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Thursday, 13 June 2013


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Okay, Mike, there has to be a way to write your posts so that they are not affected so much by power outages, dsl outages, spilled coffee and whatnot. I remember people making many suggestions in the past. Perhaps your resistance to change is the very thing that allows you to be so consistent with TOP. Still, it has got to be aggravating on your side, and I'm sure there is a solution.

I have two copies of Sheila Turner-Seed's book "Fine Trades." If anyone is interested, contact me at [email protected].

Went there and donated - if that's the right word to use?

And you might enjoy this BLISS cartoon: http://www.gocomics.com/bliss/2013/06/10

potential fixes? cheap laptop -- it will be immune to power failures; compose off-line in a text editor then cut and paste the finished piece into your blog window -- you will always have a copy of your text independent of the vagaries of the data-cloud. cheers.

You know that WordPress has robust autosave, and has had it for the better part of the last decade?

I can't be the first person to suggest that you compose your articles in a word processor, where it is much easier to hit Command-S (Ctrl-S) every few minutes, and then cut and paste them into your blog dashboard, can I? Losing internet won't wipe any data, and even a hard crash will only wipe any changes since the last Save.

How is your Kickstarter plan coming? I've been traveling so maybe I missed something...

>This has got to stop! For the second time in just a few days, my systems went down and an entire post got zapped.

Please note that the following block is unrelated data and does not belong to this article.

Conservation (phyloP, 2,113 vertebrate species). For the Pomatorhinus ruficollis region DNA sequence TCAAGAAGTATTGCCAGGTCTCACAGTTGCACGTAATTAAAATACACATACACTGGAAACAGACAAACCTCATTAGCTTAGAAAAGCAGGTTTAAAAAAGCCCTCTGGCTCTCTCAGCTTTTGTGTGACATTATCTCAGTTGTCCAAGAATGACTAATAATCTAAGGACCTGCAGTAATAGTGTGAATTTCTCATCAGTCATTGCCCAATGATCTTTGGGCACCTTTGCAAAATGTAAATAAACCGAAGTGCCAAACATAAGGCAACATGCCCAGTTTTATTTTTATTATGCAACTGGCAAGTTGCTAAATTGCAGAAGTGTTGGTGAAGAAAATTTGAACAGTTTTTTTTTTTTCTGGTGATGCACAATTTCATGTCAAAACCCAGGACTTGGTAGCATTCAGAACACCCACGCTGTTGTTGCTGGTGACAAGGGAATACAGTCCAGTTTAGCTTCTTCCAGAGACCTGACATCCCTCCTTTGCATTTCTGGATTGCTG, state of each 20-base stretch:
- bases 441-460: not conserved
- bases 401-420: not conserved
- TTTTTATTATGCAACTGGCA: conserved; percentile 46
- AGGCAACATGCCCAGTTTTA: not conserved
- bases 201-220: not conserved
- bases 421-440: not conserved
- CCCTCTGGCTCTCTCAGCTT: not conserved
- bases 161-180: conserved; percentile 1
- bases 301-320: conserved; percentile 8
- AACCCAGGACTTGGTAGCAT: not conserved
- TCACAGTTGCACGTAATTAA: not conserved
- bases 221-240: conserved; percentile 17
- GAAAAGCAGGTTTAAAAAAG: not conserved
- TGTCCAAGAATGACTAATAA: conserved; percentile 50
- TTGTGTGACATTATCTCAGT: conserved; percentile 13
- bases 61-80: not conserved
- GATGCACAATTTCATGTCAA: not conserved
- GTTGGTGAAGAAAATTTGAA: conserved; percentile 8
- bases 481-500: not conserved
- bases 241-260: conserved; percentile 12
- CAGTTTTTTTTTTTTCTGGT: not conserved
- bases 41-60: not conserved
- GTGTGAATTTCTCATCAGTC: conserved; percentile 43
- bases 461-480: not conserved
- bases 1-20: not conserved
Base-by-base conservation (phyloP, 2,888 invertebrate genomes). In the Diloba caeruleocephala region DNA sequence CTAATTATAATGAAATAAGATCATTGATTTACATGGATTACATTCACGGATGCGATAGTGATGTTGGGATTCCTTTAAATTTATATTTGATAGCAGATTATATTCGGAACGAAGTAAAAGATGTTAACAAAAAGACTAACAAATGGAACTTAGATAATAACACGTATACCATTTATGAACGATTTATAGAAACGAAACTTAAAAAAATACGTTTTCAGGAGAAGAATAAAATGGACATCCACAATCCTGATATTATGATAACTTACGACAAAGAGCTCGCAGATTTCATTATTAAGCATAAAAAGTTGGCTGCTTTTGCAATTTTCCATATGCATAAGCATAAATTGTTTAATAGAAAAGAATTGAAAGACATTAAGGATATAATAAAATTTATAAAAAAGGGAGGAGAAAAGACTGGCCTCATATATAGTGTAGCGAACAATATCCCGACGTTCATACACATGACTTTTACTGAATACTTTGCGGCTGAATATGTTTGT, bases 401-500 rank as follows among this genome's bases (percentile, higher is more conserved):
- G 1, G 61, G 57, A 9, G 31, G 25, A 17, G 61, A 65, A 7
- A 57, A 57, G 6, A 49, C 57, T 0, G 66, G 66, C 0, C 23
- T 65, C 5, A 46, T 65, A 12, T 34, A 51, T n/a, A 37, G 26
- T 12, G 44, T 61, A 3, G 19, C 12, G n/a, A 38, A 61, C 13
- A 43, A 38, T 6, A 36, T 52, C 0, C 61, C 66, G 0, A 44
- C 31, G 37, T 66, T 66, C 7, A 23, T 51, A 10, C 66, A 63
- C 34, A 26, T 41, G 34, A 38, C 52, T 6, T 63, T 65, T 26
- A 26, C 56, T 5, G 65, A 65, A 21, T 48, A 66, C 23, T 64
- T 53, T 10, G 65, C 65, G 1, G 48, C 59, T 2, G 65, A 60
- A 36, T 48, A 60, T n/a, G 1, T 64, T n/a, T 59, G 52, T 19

That surely is one of the most frustrating feelings. How about initially composing your text in a word processor with periodic saves to a local file? When it's done, then copy/paste it into the online interface for uploading.

Mike—I believe that Typepad has an Autosave facility that may save you next time. Here's a link...



Tony McLean

A suggestion: Edit your text either in a locally hosted program, Word or your favorite word processing program, or use Google Drive documents or some such. Both can have (if you set them up, in the case of local software, automatically set up in the case of Google Drive) automatic saves of your text every few seconds. That protects most of your work from glitches. Then take that text and copy it into your Typepad site when ready. One possible answer to this frustration

You need MarsEdit. It supports TypePad. It allows you to edit locally and then "push" to the server whenever you're ready.

Note, I use it from time to time and I have a little trouble with custom formatting provided by my site's theme but your theme is pretty clean so I don't think you'd have the same troubles.

Disclosure: I have no relationship to this product other than I use it.

I felt quite teary watching Rachel's video about her mother. Not having a mother growing up is a loss even if your father is the best in the world. It looks good so far..... . I'm in!